Fort Knox Business Objects ( yes / no )

I’ve spent the last week at the Microsoft 2008 MVP Summit.  It was a fantastic learning and sharing experience.  Microsoft took excellent care of us the entire week.  Spending time with other MVP’s and meeting my friends from all over the globe was priceless.

I also spent a good deal of time out of the classroom with members from four different teams.  It was during these times that we had some very healthy,  animated discussions on topics that we are both passionate about.  In the end, we shook hands and parted with deep respect looking forward to our next discussion.

I don’t know about the readers of my blog, but I like passionate discussions.  I like to listen to other developers explain their approaches to problem solving and their solutions.  After the flamethrowers are put back in the armory, I then like time to think about why the other side was presenting their point of view.  Many times the “why” never comes out in the dialog.  That developers life experience normally does not get presented as part of a discussion on the .NET Framework.  So I like to marinade on the facts and work backwards to try to get inside the other persons world to understand why they want to adopt this solution.  This is known as inductive study.  By asking questions of the facts presented, you can many times determine context and then come to an understanding or appreciation of the process that lead to their solution.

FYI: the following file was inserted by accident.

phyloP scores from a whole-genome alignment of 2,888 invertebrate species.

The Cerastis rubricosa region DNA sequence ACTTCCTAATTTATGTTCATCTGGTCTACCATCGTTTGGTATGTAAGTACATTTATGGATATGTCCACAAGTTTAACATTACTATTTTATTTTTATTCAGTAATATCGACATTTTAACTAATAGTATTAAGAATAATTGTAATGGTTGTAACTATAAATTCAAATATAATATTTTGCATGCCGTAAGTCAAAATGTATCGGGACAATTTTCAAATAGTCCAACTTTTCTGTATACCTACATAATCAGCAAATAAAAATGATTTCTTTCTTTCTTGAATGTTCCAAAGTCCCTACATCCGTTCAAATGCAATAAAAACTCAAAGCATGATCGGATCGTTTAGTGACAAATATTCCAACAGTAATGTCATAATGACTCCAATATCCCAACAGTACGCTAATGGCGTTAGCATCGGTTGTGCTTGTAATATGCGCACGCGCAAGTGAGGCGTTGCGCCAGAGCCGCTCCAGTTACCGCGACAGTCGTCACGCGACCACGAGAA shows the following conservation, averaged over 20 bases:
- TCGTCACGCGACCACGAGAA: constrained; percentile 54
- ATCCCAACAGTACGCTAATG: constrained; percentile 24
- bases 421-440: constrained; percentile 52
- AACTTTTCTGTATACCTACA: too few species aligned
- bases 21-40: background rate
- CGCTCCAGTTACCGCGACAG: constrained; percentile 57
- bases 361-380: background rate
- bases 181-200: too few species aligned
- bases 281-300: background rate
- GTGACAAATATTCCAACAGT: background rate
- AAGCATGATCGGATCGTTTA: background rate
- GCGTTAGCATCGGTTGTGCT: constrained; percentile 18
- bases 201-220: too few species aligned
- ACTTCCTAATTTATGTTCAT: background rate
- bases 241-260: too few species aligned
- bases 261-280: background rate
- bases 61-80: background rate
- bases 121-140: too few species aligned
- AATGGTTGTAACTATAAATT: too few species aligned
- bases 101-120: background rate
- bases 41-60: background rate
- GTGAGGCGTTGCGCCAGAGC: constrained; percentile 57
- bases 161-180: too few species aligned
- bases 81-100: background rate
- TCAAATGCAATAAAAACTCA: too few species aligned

The Scenario